Chris Cornell – [Album]

Tuesday, 10 March 2009

“Wait – what?! No.”

Those three seemingly incoherent words will be the first that run through the minds of any long-time Soundgarden or Audioslave fan as “Part Of Me” – the lead-off track from Chris Cornell's new solo effort Scream – wallops them over the head with great big dance floor beats.

“Wait,” you ask, suspiciously. “Dance floor? As in where Madonna confessed from a couple of years ago?”


“That place Donna Summer, Abba, Michael Jackson and Britney Spears have succeeded each other in ruling over the years? That dance floor?”

The same.

“That's a rather harrowing prospect,” you continue, clearly in shock at the news. “Chris Cornell is blessed with one of the best rock n' roll voices since Robert Plant. There were moments in the glory days of Soundgarden when his vocal swells and propulsive scream were compared with the brassy blast of a trumpet. I suppose it could work, but the notion of an established rock singer chucking it all to roll the dice on securing a foreign, Top 40 audience seems like a needless risk – especially given that his last solo venture flopped so abysmally.”

Congratulations! If you followed this thought process when you heard that Chris Cornell had decided to go the electronic music route for his new album, you've shown that you possess good deductive reasoning skills and a healthy amount of common sense. Where were you while Scream was being made?

With little in the way of real-time supporting instrumentation, Chris Cornell has certainly set himself apart from the pack with this glittering and ultra-polished affront to every fan of his previous bands, but whether or not Scream makes you cringe and question if he's completely taken leave of his senses will depend entirely upon whether or not you're able to rationalize that there's no doubt he's got his back against the wall and is fumbling desperately for something to sustain him. Yes, the beats are huge and will guarantee that songs like “Take Me Alive” (which boasts a guest vocal appearance by Justin Timberlake), “Ground Zero” and “Long Gone” get a little nightclub (and probably strip club) play, but every old school fan will find fault with and feel cheated by the lack of rock dynamics in Scream's thirteen songs. That loss is a decisive blow, but the most significant downside to that total artistic departure is that Cornell has also lost every last vestige of his authoritative voice in the trade; now sticking as close to the beat as possible, the singer melodically conforms to Top 40 orthodoxy and leaves his death defying tenor boxed for the duration of this proceedings. It might be an attempt by both Cornell and producer Timbaland to keep the vocals song-serving, but unfortunately it comes off as static and subdued as the promise in songs like “Climbing Up The Walls,” the title track, “Take Me Alive” and "Ground Zero” withers, dies and fades into oblivion with nothing but a lousy aftertaste to mark each track's passing. Timbaland's flavor-of-the-moment beats and production do nothing to support the singer either and the record only ends up sinking further under the weight of his name; no one can miss the time stamp of 2009 on Scream because there's just too much shtick and novelty glutting it.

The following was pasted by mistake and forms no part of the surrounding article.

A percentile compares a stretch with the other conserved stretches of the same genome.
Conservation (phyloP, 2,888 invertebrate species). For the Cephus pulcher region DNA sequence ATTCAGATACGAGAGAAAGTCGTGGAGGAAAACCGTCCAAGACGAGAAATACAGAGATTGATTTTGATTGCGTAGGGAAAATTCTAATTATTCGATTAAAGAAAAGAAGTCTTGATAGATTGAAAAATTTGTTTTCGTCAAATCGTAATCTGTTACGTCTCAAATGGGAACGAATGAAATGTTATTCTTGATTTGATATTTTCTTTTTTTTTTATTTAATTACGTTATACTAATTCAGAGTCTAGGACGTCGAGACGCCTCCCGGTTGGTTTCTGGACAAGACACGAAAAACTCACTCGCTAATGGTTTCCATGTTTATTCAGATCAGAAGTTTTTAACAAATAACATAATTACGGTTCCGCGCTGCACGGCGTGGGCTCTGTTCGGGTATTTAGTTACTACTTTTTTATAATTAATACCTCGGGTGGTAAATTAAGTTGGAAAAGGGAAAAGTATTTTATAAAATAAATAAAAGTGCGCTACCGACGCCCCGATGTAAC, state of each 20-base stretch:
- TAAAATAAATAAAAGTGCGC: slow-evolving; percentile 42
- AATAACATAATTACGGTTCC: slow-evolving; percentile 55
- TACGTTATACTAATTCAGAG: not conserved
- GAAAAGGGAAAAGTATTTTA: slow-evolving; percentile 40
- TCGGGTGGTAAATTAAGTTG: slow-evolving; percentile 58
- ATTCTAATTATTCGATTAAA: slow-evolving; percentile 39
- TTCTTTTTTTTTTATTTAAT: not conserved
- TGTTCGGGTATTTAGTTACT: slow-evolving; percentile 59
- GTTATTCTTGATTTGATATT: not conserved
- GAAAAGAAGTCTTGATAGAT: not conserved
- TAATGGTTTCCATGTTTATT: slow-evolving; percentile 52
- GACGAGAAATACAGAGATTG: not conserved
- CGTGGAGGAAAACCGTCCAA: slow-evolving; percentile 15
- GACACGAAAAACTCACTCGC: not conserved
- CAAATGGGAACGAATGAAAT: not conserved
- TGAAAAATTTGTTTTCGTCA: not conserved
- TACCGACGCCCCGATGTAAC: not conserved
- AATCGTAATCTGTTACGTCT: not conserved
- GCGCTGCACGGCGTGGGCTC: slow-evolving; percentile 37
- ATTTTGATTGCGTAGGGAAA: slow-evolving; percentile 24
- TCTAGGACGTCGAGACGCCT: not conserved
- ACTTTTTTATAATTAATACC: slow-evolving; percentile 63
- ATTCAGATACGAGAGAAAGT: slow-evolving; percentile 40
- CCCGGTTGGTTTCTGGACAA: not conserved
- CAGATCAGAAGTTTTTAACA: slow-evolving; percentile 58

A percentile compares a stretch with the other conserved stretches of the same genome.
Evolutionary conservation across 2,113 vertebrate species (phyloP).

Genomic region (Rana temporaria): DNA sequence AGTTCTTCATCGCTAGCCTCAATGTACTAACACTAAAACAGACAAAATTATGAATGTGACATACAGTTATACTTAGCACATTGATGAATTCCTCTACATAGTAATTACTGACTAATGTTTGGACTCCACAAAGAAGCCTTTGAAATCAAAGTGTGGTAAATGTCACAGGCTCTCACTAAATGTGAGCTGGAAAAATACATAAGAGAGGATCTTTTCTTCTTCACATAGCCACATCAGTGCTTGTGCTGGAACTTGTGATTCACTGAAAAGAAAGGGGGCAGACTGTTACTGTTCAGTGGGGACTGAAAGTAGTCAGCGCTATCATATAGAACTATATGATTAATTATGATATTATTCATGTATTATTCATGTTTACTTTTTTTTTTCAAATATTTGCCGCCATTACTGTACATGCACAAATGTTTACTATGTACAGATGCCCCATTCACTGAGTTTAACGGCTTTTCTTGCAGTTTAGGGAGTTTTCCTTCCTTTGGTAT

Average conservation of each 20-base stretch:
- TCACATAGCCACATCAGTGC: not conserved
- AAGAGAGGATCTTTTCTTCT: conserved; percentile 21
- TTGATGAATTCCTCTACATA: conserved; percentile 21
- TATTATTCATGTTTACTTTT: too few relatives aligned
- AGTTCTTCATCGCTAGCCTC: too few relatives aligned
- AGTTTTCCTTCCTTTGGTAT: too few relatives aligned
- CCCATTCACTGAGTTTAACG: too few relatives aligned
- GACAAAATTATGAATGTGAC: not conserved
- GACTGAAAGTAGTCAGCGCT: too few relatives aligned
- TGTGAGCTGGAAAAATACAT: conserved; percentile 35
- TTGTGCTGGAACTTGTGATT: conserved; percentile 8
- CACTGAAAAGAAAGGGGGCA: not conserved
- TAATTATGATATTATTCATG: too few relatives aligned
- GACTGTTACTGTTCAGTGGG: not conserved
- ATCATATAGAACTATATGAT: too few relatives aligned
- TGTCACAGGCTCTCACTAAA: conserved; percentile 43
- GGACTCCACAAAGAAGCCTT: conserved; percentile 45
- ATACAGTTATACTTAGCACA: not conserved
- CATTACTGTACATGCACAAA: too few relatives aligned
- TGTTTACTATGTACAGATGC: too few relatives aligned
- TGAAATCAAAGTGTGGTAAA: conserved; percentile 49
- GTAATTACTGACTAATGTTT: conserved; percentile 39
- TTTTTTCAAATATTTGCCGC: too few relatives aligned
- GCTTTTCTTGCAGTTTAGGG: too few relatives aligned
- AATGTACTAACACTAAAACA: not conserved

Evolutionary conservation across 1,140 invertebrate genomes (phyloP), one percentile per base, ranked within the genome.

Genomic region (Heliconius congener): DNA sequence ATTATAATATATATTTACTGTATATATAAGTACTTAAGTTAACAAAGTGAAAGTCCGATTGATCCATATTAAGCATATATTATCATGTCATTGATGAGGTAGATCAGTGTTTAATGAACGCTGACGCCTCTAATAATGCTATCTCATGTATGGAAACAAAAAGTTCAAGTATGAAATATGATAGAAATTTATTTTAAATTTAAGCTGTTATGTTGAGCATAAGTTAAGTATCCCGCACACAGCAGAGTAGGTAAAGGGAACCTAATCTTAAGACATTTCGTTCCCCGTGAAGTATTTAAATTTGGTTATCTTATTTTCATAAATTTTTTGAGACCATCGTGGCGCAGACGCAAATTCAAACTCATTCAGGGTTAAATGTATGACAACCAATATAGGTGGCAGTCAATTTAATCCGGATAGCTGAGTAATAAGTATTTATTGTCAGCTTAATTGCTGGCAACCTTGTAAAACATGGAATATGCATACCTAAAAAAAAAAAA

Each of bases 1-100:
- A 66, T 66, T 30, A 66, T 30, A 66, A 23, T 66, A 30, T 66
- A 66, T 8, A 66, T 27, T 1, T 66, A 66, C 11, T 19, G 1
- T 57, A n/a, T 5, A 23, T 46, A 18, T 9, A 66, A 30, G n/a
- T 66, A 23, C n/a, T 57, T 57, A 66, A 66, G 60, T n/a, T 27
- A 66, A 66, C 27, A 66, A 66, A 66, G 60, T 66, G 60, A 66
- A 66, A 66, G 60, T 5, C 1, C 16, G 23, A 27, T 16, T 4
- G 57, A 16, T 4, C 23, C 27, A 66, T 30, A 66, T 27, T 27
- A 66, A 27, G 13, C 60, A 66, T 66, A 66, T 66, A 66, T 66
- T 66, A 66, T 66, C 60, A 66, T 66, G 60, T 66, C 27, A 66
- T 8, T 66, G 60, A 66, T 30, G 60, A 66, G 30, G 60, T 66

There's no mistaking that Scream might have been an experiment the singer probably felt he needed to make (with his back against the wall, did his record label suggest this? We'll probably find out when it's discovered how hard they promote it) but, because of all the novel trappings that dominate it, both singer and producer have ensured that the album will have an even shorter shelf-life than the preceding flop, Carry On, did. All that Scream really does successfully is disprove the contention that Rivers Cuomo made on Weezer's last album: Timbaland is not a god, even he couldn't make this shit a hit.


Chris Cornell Online

Chris Cornell myspace


Scream is available now for purchase on Amazon .

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